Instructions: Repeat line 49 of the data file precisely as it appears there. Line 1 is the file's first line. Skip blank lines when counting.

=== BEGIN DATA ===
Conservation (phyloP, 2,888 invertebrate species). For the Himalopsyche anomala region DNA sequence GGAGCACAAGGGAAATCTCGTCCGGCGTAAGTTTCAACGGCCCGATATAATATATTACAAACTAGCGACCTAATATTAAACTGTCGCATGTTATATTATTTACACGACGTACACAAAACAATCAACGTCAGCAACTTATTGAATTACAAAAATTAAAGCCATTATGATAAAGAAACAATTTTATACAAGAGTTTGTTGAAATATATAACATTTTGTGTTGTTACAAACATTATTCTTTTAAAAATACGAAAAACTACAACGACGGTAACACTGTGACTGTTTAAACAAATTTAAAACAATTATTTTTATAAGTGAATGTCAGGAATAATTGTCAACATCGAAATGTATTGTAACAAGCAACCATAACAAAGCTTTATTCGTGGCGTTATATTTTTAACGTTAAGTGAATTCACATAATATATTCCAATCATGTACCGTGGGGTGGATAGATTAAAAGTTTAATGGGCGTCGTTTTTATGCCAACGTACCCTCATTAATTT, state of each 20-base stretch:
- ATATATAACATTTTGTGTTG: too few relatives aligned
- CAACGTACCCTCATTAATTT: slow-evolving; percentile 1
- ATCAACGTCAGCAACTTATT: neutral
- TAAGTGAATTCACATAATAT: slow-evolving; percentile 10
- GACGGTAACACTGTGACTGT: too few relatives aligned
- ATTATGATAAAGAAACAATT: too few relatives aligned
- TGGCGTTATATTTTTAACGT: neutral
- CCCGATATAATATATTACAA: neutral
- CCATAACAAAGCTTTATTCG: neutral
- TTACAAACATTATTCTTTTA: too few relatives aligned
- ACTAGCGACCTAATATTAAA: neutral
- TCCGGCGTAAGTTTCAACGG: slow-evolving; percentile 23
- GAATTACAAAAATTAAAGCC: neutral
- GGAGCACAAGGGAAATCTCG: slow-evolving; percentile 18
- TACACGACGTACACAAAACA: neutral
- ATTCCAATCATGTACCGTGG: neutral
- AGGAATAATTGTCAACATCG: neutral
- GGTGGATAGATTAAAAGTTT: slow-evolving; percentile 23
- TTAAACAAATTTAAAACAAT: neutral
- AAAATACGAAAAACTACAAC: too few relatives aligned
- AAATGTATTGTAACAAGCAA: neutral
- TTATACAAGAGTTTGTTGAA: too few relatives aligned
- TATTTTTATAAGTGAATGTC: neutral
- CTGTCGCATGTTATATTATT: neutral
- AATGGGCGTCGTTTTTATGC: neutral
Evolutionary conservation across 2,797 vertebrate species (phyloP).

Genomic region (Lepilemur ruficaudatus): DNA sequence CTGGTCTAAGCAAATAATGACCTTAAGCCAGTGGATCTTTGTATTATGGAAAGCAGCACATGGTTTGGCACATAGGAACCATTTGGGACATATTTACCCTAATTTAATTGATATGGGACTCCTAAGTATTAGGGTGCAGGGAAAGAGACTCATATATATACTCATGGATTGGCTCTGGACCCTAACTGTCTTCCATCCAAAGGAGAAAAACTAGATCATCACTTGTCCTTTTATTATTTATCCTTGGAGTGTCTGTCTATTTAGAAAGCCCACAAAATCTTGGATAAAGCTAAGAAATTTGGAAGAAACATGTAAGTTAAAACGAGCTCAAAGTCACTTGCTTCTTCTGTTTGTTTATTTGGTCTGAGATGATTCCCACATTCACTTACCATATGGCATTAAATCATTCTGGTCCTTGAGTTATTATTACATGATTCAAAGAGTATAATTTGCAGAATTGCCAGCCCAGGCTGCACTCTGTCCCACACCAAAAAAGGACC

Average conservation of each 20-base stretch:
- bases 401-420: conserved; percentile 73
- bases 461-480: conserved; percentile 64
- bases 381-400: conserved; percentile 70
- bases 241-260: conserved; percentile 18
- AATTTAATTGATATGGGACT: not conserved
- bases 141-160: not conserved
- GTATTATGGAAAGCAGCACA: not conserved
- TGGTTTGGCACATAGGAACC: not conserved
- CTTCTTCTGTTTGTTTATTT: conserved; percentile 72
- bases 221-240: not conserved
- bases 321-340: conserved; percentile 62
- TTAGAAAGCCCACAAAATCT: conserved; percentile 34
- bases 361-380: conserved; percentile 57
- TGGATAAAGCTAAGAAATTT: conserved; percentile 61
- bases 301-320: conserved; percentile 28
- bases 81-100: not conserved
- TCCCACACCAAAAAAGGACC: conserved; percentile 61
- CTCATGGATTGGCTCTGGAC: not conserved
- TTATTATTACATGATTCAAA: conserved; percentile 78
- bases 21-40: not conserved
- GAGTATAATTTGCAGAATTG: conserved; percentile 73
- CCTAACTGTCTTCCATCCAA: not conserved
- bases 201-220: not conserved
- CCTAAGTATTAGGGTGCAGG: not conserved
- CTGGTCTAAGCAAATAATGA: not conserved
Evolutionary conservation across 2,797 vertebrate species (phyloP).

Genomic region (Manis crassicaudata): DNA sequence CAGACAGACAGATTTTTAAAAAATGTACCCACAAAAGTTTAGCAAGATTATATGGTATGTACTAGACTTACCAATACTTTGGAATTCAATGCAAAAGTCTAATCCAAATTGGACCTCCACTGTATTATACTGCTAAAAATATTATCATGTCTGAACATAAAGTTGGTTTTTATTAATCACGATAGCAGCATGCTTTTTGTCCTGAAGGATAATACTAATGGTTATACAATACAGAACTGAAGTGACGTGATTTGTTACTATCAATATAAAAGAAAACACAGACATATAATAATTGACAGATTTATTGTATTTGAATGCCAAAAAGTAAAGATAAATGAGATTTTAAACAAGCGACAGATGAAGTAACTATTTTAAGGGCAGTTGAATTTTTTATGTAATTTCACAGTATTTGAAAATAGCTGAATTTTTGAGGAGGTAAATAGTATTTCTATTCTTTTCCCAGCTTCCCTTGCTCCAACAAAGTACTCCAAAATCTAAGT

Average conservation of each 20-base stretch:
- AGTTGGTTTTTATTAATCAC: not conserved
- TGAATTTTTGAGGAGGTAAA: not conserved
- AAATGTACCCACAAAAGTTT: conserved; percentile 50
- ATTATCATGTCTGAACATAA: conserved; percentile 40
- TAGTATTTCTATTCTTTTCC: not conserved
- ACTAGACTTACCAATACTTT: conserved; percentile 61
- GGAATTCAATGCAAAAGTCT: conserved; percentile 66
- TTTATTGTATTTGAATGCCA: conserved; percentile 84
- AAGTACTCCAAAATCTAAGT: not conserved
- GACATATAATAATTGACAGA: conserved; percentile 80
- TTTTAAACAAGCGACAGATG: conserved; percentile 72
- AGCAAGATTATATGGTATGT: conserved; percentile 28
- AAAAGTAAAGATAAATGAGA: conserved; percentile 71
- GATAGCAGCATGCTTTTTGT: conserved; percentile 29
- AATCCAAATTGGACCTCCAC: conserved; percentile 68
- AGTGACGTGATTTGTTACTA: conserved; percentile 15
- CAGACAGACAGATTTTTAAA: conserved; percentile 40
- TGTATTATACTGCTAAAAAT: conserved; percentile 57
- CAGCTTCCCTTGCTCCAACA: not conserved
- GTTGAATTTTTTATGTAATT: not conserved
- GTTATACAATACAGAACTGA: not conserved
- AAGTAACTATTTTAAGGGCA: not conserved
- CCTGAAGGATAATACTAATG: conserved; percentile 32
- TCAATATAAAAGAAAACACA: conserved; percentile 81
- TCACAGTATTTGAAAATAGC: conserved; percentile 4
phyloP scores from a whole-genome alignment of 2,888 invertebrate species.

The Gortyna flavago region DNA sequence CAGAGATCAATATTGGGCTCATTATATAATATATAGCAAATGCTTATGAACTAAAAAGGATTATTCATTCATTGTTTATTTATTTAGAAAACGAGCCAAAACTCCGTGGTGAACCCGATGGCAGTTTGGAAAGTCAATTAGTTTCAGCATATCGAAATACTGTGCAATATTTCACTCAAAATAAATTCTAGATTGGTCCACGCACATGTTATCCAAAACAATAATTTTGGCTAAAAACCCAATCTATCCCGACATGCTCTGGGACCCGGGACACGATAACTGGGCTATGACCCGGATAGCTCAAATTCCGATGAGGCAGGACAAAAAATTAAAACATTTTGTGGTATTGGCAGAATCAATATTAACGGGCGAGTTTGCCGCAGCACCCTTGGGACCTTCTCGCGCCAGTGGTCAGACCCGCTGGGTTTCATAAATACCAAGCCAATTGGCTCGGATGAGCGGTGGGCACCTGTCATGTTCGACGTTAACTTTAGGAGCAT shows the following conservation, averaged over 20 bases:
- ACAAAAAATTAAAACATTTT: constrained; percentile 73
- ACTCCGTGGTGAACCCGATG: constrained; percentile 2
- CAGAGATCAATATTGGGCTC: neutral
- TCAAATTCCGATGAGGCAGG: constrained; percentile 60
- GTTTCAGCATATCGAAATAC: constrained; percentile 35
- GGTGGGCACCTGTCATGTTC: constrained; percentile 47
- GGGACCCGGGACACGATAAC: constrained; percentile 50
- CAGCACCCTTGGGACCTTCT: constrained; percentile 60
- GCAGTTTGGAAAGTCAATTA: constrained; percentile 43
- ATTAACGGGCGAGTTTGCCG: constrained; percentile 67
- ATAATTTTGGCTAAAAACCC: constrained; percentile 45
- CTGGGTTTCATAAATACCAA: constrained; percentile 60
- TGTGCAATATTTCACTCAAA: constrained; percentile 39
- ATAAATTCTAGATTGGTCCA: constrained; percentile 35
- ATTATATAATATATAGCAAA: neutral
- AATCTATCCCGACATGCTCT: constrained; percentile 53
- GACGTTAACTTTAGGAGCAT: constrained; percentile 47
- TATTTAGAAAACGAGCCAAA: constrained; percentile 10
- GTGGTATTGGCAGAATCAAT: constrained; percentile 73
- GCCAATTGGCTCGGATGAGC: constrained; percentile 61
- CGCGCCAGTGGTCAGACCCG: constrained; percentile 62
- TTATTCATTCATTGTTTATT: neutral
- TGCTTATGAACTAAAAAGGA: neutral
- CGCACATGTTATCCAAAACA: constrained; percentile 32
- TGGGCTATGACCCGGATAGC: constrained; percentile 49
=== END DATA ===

- bases 21-40: not conserved